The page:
Scientists from South Ural State University, Ural Federal University, and the National Academy of Sciences of Belarus have developed a highly efficient composite material for electromagnetic and mechanical protection.
The newly developed composite material is made of a highly elastic synthetic polyurethane polymer and is reinforced with corundum grains (crystalline aluminium oxide), a stable material that is resistant to wear. These materials are not only cost-effective, but their unique properties ensure the strength and flexibility of the composite material. The corundum grains can also reduce the amplitude of electromagnetic waves to extinguish electromagnetic radiation.
Senior researcher at the School of Electronic Engineering and Computer Science of South Ural State University, Denis Klygach said: “As you know, electrical devices create an electromagnetic field, which affects other similar devices. In this case, there is so-called electromagnetic noise, and as a result, interference. Our composite provides a decrease in the amplitude of the electromagnetic wave by more than ten times. It uncouples the electromagnetic interaction between the devices and thus eliminates and prevents interference while providing mechanical protection of the devices from drops and shocks, which has been confirmed by shock tests at a special stand.”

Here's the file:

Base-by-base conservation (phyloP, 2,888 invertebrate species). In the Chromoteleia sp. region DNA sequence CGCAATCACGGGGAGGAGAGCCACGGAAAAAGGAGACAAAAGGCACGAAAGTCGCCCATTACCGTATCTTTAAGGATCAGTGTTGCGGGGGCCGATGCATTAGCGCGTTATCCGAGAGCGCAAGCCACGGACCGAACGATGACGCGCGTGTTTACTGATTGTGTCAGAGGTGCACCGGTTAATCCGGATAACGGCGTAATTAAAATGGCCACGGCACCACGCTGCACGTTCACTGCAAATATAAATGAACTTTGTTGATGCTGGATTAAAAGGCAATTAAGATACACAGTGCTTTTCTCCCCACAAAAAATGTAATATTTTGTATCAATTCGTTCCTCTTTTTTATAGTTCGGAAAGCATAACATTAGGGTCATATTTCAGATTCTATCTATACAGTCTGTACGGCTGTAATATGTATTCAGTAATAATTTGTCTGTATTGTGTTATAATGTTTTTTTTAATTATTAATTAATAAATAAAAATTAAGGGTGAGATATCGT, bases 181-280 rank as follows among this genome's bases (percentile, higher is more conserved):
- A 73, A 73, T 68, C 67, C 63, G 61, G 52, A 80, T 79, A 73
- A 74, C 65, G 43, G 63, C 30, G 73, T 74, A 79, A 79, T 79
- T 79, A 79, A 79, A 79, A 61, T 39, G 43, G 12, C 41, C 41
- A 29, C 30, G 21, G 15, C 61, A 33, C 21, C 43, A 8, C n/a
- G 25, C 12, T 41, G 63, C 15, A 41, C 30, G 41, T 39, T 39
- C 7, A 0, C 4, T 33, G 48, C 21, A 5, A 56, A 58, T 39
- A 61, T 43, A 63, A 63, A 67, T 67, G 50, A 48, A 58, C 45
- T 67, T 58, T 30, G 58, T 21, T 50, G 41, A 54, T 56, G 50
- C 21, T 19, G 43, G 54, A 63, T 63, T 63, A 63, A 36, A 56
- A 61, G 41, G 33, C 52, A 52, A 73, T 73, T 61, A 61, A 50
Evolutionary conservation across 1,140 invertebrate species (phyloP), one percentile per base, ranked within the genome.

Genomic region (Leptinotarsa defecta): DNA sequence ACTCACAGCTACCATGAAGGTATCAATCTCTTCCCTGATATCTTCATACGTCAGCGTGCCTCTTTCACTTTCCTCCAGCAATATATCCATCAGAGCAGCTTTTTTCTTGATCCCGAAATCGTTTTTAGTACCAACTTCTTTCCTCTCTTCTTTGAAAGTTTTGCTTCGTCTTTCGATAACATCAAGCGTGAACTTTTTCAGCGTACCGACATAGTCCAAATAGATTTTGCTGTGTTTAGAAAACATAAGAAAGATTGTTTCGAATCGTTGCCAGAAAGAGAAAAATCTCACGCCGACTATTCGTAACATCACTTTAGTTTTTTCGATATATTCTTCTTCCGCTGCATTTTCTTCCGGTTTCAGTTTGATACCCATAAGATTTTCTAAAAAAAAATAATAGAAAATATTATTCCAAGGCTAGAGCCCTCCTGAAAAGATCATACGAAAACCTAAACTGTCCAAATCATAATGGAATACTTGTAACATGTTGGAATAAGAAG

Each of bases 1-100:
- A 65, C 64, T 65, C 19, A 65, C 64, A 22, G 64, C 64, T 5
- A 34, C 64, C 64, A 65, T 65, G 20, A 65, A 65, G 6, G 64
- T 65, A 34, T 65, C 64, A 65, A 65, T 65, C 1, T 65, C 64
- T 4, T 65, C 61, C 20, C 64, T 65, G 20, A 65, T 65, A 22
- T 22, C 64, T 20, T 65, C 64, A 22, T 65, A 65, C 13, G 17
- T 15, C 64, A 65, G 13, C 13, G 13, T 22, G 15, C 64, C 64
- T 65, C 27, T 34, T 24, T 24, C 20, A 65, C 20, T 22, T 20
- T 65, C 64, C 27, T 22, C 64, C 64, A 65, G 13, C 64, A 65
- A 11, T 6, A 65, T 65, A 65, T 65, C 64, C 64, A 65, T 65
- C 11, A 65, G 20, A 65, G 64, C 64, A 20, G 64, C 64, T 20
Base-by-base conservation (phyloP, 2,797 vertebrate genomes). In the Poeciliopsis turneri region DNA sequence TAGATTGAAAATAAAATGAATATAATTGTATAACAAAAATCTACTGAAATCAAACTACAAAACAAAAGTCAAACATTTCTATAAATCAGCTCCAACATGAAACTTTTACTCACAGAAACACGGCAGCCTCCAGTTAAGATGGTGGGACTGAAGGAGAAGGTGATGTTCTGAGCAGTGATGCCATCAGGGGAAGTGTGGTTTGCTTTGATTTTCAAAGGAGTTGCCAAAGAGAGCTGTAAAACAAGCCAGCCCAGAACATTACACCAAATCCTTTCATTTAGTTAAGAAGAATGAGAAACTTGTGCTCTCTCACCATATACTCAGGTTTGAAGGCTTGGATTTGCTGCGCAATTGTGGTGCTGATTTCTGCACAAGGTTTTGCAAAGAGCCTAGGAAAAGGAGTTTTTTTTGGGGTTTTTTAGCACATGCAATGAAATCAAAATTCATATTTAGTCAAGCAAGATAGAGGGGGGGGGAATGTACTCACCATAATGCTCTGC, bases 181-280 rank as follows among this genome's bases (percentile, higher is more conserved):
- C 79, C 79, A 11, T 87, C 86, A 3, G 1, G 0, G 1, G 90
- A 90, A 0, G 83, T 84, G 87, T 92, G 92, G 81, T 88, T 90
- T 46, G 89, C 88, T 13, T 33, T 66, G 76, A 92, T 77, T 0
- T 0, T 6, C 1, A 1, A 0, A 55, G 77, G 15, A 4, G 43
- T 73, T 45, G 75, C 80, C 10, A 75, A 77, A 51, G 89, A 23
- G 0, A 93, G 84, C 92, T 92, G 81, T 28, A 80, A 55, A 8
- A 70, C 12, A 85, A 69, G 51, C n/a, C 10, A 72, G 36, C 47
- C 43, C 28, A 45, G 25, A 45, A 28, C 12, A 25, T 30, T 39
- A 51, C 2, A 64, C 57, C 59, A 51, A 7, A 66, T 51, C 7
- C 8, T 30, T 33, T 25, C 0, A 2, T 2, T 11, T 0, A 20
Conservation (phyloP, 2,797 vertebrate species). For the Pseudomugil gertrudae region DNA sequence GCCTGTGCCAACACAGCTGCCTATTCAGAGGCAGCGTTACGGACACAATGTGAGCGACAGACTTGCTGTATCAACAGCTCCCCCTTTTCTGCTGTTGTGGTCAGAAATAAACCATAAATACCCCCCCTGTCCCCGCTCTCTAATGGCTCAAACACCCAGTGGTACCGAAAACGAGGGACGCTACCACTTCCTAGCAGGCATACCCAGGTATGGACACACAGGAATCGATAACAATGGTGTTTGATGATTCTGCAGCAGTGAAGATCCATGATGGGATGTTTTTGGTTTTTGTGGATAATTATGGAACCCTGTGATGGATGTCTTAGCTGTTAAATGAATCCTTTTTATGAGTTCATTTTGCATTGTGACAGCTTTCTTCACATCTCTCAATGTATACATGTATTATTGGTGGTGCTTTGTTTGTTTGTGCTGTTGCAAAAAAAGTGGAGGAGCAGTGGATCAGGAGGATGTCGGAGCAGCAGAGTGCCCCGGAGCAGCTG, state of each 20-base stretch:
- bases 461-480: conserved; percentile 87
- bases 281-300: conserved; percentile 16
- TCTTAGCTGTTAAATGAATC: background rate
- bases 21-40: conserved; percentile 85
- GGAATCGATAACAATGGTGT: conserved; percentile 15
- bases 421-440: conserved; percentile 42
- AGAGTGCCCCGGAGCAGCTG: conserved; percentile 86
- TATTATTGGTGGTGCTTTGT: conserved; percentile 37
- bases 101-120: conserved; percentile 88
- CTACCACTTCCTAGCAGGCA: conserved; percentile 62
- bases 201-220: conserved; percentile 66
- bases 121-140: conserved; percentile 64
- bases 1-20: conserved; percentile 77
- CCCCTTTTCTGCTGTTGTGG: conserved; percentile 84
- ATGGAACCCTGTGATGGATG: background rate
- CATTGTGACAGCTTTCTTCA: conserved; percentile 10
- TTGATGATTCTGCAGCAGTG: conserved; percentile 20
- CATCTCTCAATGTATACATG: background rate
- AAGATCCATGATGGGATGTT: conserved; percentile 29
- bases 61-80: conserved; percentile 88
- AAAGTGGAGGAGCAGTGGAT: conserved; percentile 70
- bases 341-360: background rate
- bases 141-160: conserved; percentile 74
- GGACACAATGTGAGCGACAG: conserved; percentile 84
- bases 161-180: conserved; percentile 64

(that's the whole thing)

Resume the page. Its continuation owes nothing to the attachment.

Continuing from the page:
Improving radio engineering and 5G
The research team found that the composite material can successfully weaken electromagnetic radiation and improve the characteristics of radio engineering devices, including those related to cellular communications. The reflection coefficient of electromagnetic waves in the obtained composite is stable over a wide frequency range, from 1 to 12 GHz, and is only 15 dB. This means that the material is suitable for use in various cellular standards, including 4G and 5G.
The composite material was created at South Ural State University where it was then sent to Ural Federal University to be tested for electrodynamic characteristics, dielectric constant, reflection coefficients, and its ability to transmit electromagnetic waves.
“We worked together with a group of scientists under the leadership of PhD researchers from the Institute of Engineering and Technology, Oleg Kudryavtsev and Mikhail Zhikharev,” explained Klygach.
“They made tooling of the appropriate size, controlled the filling of the material, the process of filling with polyurethane. Together, we have determined the optimal particle size for corundum at which crystalline alumina affects the perception of electromagnetic radiation. To confirm the results obtained, repeated measurements of the reflection coefficient were carried out in an anechoic chamber certified according to European standards at UrFU. This provided us with the accuracy we needed.”